Robots are taking over the world. Luckily, for now, humans are still in control, but that hasn’t stopped machines proliferating globally and breaking into just about every sphere of business. From complex data analytics to virtual reality, businesses are bending technology to their will. The upshot is that an increasing number of tasks that were previously done by people are now being automated.
This has two advantages: it makes processes both cheaper and faster. A happy by-product is that it also frees up human labour to work on better, more interesting tasks – for example, by taking people off the production line and into creative projects.
An artificial upgrade
Robots don’t just replace people, they augment their capabilities to the nth degree. As they become more sophisticated, they can work faster on increasingly complex tasks. Some new robots have capabilities mimicking sight, while others are able to improve themselves via a kind of robot learning.
This sounds like science fiction but it’s having a dramatic impact on the global economy right now.
China’s economy is currently in turmoil partly because businesses no longer see it as the go-to country for manufacture. This is because, with the development of China’s middle class, labour is becoming more expensive. But another contributing factor – small at the moment, but gathering pace – is that technology is replacing people in the manufacturing sector.
China made a name for itself in the last 30 years for high-volume, low-complexity production. But very soon any country will be capable of this through the use of intelligent machines that don’t require wages and that work 24–7.
Seiko Epson is just one of hundreds of innovative businesses that are working on technology that will boost manufacturing in the next decade. It has just released a prototype product: an autonomous dual-armed robot with cameras for eyes, capable of recognising objects and making visual inspections.
The business is also investing heavily in 3D printing, with President Minoru Usui saying it will create one capable of mass manufacture within the next five years. That would revolutionise supply chains and allow remote company outposts to create one-off units – from a screwdriver to a car – without having to receive the parts by post.
Investing in the future
For investors, the robotics industry merits a closer look. The latest figures and predictions show that its value is about to explode. Bank of America Merrill Lynch says it will be worth more than £100 million by the end of the decade.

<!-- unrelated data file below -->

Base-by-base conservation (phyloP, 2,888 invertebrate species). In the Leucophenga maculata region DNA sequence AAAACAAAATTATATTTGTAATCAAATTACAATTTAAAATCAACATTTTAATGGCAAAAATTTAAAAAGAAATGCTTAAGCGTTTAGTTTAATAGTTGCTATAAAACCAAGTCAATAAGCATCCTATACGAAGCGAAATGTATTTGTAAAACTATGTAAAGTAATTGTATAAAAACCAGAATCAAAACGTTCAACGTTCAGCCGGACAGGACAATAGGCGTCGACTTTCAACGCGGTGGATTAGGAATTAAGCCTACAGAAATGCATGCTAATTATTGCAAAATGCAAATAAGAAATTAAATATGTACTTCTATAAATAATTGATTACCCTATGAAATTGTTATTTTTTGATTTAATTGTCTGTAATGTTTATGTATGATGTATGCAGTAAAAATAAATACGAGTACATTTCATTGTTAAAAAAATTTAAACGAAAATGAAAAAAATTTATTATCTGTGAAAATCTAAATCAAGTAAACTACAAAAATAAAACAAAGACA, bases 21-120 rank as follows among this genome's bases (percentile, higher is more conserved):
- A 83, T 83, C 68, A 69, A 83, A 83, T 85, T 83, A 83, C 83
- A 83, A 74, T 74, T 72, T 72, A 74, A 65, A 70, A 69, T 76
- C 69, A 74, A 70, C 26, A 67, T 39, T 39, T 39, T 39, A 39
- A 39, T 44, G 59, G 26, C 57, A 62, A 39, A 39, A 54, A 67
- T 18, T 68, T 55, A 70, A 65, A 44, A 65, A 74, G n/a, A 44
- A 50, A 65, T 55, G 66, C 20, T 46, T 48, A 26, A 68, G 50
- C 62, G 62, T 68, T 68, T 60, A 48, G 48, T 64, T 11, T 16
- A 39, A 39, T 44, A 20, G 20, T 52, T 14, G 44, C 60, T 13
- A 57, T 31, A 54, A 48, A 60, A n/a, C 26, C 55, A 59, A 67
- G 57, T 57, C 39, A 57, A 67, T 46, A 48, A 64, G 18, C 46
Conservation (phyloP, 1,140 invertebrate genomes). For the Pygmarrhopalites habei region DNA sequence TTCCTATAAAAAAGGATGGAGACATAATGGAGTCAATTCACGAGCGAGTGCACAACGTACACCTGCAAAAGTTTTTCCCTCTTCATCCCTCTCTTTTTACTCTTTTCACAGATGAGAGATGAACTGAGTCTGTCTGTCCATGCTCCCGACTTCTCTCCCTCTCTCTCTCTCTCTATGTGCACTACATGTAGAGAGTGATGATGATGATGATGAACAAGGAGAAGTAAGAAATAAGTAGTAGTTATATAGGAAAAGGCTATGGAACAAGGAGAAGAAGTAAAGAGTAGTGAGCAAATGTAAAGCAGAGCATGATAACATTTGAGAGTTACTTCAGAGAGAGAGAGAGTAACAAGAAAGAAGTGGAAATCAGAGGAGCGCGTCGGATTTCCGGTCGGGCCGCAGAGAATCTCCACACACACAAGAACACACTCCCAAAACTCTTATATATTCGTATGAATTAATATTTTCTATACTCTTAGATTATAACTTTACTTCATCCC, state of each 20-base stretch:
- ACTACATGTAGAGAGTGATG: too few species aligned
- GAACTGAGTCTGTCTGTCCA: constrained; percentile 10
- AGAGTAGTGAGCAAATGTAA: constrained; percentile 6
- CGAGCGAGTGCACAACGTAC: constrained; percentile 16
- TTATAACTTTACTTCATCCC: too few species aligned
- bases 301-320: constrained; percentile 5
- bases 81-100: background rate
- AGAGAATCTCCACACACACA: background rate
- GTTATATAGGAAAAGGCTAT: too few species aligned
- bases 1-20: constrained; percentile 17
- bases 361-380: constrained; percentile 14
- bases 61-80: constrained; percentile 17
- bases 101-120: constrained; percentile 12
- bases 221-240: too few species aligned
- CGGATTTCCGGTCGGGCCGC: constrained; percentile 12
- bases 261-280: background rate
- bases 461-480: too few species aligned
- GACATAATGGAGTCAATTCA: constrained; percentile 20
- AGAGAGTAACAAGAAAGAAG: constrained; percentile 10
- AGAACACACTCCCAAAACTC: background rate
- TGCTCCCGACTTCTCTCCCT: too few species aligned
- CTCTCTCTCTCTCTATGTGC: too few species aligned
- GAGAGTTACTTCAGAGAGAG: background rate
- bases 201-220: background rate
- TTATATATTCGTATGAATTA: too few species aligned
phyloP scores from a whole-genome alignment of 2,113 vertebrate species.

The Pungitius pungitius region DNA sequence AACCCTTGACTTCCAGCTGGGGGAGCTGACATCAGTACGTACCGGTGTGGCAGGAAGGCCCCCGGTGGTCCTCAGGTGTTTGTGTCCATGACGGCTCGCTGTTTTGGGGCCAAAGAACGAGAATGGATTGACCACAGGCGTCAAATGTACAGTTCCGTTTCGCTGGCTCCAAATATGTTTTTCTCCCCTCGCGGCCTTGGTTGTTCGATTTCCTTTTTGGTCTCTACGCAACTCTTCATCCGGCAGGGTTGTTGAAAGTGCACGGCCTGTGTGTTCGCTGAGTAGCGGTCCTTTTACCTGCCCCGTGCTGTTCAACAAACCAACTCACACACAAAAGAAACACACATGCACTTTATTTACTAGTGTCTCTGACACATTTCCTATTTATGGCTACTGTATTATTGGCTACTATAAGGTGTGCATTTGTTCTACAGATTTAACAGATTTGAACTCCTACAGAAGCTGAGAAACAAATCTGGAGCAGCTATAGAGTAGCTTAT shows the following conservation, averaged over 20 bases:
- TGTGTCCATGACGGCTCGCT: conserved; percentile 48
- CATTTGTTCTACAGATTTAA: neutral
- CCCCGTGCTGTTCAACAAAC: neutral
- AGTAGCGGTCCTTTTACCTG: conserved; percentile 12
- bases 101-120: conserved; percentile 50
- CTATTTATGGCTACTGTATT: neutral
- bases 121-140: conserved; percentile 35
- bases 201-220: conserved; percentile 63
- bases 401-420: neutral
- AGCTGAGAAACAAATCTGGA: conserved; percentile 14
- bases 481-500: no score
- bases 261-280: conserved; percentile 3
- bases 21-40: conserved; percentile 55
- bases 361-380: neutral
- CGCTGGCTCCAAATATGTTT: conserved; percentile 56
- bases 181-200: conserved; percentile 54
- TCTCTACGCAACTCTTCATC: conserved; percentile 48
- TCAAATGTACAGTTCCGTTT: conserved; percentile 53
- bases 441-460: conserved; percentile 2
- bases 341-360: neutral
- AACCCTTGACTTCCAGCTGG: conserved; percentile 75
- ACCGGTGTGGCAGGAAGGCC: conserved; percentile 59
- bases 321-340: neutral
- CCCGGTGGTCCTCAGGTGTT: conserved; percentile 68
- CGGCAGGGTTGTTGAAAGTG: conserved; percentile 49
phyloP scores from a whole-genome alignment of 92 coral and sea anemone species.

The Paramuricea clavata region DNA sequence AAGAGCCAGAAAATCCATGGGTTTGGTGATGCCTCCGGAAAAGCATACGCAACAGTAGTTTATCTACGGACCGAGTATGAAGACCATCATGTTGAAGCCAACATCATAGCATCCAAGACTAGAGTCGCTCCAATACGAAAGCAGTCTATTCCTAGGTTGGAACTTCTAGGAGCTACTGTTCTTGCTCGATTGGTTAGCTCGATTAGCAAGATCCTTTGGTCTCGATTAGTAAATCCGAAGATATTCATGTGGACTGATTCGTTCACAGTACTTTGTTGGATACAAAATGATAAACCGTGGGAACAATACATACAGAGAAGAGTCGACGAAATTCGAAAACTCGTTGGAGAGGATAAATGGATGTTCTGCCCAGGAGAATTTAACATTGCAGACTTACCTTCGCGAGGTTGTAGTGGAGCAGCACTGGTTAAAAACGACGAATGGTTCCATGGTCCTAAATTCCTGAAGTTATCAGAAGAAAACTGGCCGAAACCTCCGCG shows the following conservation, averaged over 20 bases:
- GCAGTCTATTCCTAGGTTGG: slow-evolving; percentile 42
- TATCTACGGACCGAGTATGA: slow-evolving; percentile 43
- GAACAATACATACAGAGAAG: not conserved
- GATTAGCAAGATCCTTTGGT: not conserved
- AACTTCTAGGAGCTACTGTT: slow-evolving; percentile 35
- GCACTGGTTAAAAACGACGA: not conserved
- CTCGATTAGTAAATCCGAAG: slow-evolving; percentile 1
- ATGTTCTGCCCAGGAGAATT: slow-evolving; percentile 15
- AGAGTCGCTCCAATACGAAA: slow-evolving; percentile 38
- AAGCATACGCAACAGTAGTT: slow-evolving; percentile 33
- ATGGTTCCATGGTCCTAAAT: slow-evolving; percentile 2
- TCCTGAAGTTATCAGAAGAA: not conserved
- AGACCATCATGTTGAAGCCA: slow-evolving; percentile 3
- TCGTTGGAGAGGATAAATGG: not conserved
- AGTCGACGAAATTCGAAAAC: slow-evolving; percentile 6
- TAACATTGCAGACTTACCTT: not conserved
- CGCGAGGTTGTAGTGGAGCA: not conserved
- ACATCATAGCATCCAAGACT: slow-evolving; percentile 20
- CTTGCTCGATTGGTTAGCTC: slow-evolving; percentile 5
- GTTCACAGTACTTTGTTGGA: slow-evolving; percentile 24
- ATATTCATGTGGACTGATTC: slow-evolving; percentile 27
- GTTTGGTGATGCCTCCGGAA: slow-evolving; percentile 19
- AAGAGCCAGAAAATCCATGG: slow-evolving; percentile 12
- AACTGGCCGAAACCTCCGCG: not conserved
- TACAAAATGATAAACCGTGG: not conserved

The same estimates show that nearly half of all manufacturing tasks will be performed by machines within the next ten years, up from just one in ten tasks today. Meanwhile, research firm Gartner says three million people will answer to a robotic boss by the year 2018.
It’s a scary dystopian future to some, but to others it could be a source of job security. Barclays Bank says automation will safeguard nearly 73,500 manufacturing jobs in the UK alone, while helping to close a skills gap that has yawned open across the industry in recent years.
Beyond the UK
To get the most out of the automation revolution, investors may have to look abroad. The UK is an also-ran when it comes to spending on technology, while countries more famous for production and innovation, such as Germany and Japan, are leading the way.
German companies, for example, invest on average 3.3% of their turnover in this area of technology, which typically generates a return of 12.5%. If British companies did the same it could conceivably add tens of billions to the country’s economy.
But whether you invest in the UK or elsewhere, the future is bright for robots. So much energy is devoted to creating new and better hardware and software that big leaps forward are happening all the time.
Some of the biggest will come from startups and growing businesses looking to fix a problem or create efficiencies in the way we do business. Spot one of these early and your retirement will take care of itself.